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24 September 2008

The Dark Knight,: Batman's latest crime-buster

Reviewed by Lindsay Wheatcroft

Hot on the heels of Iron Man, this summer's big cinematic release sees another super-rich capitalist buying some high-tech war gear and waging war on crime.

The sad loss of Heath Ledger has seen the hype for this film explode. And to be fair, his outstanding performance as the Joker completely steals the show. It's safe to say anybody who likes super-heroes or action movies has probably seen this and read several reviews already, but perhaps not given much thought to the politics of the film.

The message of the Batman franchise has always been that it's perfectly fine for millions of Americans to live in poverty as long as billionaires like Bruce Wayne do something about it - that is, donate to charities in between beating up criminals.

As Batman, his main concern is reacting to visible street-level crime, only going after corrupt capitalists if they've got a mob connection. With working-class youth lacking jobs or leisure facilities and turning to gangs as a source of income, the best thing he can think of is a luxurious party to get his super-rich buddies to fund a politician who pledges to be tough on crime. As if tax-dodging tycoons who keep themselves rich by paying rock-bottom wages ever helped the working class!

From the start of the film, most of the sociopathic Joker's victims seem to be his own men, so it's pretty puzzling how he manages to find new people for each job. That is, until it's revealed that he is exploiting vulnerable mentally ill people who have been totally let down by the US private healthcare system.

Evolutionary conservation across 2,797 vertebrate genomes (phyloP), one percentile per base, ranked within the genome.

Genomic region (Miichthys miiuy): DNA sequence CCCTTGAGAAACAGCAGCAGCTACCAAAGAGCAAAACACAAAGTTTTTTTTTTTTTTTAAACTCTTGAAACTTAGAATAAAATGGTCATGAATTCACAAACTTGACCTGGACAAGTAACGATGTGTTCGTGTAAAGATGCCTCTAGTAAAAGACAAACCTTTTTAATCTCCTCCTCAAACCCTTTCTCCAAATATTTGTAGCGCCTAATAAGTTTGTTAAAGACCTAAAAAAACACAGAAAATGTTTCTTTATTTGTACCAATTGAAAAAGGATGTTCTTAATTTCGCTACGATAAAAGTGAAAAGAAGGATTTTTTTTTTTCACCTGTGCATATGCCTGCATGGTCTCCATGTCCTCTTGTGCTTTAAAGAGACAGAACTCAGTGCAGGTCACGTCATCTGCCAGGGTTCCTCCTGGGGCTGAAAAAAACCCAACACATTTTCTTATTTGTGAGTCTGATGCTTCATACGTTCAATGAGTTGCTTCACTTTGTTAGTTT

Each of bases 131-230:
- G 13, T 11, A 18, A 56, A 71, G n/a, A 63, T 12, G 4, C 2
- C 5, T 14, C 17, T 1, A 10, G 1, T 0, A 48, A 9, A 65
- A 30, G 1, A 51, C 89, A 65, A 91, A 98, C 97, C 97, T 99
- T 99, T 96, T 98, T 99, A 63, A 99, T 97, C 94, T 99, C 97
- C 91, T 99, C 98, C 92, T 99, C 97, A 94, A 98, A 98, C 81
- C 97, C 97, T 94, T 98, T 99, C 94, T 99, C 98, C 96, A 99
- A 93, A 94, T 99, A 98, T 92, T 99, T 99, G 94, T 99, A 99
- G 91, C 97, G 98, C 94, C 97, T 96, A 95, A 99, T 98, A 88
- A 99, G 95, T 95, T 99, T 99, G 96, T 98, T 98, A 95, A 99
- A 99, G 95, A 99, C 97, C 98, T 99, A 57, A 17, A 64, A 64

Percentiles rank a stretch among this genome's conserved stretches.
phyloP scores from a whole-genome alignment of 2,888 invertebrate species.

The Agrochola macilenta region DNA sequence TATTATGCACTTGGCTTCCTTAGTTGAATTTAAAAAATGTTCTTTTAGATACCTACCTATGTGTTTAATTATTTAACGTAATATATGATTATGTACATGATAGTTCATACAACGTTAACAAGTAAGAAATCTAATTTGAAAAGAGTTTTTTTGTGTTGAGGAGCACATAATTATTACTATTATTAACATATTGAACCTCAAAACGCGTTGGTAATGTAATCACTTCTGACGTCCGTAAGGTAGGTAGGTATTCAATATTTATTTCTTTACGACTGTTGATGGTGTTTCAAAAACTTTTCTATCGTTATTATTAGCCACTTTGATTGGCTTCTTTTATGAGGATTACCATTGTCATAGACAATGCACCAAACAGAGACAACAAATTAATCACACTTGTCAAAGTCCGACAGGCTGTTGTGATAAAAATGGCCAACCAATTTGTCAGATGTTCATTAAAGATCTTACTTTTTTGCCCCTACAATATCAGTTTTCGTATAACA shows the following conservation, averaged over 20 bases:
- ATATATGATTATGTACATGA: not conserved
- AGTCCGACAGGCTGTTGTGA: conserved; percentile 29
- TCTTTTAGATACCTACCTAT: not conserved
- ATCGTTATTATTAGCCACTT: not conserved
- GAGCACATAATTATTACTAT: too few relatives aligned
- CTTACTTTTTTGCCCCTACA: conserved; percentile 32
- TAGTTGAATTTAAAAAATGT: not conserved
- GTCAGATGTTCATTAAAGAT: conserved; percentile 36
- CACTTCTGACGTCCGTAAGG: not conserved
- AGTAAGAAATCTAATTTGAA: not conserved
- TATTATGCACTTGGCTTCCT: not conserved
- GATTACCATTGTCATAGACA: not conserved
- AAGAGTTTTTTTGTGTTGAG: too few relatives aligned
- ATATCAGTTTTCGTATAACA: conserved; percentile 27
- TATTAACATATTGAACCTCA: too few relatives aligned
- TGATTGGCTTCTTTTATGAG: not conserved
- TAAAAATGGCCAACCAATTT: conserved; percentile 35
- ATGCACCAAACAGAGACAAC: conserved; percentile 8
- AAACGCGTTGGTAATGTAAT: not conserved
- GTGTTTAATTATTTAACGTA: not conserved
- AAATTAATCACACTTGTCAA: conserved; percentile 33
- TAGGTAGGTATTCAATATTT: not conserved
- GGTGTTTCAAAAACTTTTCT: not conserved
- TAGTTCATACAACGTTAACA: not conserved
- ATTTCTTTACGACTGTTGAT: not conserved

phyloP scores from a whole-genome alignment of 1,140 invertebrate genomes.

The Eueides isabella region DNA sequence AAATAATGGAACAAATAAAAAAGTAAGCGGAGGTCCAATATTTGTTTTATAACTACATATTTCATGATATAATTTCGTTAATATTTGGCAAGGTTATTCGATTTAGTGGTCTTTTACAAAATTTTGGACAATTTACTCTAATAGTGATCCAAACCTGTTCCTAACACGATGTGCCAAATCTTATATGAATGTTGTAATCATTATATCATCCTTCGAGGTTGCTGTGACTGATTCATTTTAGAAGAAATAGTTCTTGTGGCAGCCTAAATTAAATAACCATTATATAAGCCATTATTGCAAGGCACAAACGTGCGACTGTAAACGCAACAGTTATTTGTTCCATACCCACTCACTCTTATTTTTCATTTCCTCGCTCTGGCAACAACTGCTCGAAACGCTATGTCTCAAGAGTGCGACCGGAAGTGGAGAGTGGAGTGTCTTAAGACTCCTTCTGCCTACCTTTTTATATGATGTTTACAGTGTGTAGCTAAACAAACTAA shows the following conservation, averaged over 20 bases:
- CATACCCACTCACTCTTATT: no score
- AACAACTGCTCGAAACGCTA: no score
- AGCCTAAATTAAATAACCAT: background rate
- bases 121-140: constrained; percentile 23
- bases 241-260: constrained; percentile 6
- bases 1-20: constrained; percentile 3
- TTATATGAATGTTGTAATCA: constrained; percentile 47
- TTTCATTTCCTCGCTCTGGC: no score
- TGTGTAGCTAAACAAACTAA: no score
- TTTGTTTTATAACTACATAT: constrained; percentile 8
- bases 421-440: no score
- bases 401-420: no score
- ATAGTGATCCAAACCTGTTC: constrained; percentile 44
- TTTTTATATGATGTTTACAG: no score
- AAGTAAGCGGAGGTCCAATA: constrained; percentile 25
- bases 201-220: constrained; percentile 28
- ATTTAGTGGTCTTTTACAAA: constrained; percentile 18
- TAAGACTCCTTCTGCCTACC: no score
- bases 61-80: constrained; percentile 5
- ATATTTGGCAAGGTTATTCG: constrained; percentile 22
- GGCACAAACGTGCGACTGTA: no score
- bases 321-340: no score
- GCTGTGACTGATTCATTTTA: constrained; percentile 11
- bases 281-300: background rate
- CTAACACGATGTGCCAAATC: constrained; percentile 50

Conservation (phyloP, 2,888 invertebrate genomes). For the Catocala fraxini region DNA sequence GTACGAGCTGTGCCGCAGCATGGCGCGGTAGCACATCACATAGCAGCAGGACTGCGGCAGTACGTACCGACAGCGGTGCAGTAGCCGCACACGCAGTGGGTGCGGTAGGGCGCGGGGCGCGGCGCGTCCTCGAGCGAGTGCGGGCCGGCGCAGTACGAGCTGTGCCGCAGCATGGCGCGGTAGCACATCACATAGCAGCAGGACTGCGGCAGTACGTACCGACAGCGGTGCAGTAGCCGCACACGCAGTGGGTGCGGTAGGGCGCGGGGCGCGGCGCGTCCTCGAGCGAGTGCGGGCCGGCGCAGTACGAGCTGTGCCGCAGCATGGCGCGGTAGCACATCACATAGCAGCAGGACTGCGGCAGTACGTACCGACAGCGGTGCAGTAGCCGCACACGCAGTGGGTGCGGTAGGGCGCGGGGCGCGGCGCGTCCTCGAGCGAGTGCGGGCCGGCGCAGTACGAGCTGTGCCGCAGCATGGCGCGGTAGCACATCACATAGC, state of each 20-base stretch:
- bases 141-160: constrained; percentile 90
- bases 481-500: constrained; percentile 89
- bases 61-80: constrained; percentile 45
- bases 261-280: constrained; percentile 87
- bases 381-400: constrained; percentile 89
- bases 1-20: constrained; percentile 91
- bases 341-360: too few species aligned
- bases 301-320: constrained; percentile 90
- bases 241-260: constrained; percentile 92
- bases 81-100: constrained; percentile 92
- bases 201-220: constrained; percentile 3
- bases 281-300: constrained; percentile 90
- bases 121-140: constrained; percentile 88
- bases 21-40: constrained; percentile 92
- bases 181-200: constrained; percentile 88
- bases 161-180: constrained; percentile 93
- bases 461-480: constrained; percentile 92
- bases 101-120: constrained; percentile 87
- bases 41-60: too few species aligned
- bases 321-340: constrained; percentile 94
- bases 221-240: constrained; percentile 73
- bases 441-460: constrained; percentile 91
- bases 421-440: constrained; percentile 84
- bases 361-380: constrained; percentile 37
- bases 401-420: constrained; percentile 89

The failures of the US health system are alluded to again when it's revealed how a police unit is leaking information - an officer is desperate to pay her mother's hospital bills and is taking bribes.

The most disturbing aspect of the film is the message that torture and snooping can be justified if it makes society 'safer'. Batman's interrogation technique is utterly brutal, breaking the limbs of suspects until they tell him what he wants to hear.

The big gadget this time round is a sonar device in every mobile phone, that lets Batman's sidekick see and hear everything in all Gotham. I suppose our privacy doesn't matter if the man spying on us is a nice guy like Morgan Freeman!

The real world is facing recession. Whilst Hollywood and DC Comics would have us believe that well-meaning billionaires can solve capitalism's problems, the fact is that the system which supports the super-rich also creates the poverty which leads to crime.




http://www.socialistparty.org.uk/articles/6433